What is community solar? The Maryland Public Service Commission established regulations so that companies can build large solar installations to which members of the public can subscribe, purchasing a share of the electricity produced by the installation. Subscribers receive a credit on their BGE bill if the solar installation produces electricity. This program allows access to solar-generated electricity credits for renters or homeowners who are unable to install rooftop or ground-mounted solar.
Agricultural land is cheap and already cleared, so as soon as Baltimore County Council passed a bill permitting large solar installations by special exception, many companies submitted applications to erect community solar installations. A few weeks ago, the Board of Appeals issued a ruling in favor of an installation at 1139 Monkton Road, the first of more than a dozen proposed projects in Councilmanic District 3 to receive a favorable decision.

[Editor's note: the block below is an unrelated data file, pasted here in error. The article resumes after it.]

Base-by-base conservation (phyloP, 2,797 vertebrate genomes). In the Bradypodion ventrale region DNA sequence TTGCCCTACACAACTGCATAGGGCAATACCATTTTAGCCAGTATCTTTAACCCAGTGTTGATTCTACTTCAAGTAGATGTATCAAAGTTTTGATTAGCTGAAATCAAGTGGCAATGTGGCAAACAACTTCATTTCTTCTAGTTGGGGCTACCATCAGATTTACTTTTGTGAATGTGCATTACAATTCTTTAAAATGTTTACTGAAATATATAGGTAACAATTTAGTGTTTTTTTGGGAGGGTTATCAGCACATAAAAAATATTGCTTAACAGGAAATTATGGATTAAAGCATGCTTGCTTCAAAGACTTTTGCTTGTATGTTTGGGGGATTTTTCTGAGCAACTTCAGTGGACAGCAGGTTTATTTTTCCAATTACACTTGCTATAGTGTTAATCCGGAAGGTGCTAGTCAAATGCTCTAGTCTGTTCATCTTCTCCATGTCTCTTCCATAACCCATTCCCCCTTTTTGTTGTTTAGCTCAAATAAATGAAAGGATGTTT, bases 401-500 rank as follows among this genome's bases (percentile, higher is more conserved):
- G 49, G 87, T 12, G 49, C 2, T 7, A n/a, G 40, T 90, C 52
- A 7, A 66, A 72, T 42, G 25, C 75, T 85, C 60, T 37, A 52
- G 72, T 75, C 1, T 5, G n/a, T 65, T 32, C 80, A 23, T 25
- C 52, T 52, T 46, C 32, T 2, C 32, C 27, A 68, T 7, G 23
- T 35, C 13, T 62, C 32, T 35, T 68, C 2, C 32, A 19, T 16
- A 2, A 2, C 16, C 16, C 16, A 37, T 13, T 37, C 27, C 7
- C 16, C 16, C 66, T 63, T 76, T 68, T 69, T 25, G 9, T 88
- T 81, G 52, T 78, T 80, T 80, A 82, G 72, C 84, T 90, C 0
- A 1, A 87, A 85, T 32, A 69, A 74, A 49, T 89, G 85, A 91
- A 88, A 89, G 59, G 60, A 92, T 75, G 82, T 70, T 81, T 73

Unless the decision is appealed, the project will move forward and is scheduled to be completed before the end of 2019. The Manor Conservancy supports generating electricity through solar panels installed on brownfields, rooftops, and over parking lots. Prime and productive agricultural soils should be used to grow crops, not covered with solar panels. But it appears imminent that the first of many acres of agricultural land in District 3 will be covered with solar panels.
We have worked with many community groups to inform the public and the administrative law judge, who issues decisions about special exceptions, about the drawbacks and pitfalls of large solar installations on agricultural land. Several projects were reduced in size, and modifications were made to fencing and landscaping to reduce the visibility of the projects. Up to ten of these projects may be built in any one councilmanic district. We hope that if and when these projects are built, they can provide solar-generated electricity to the community at reduced rates as advertised, and we will continue working to encourage acceptable alternatives to solar on prime and productive soils.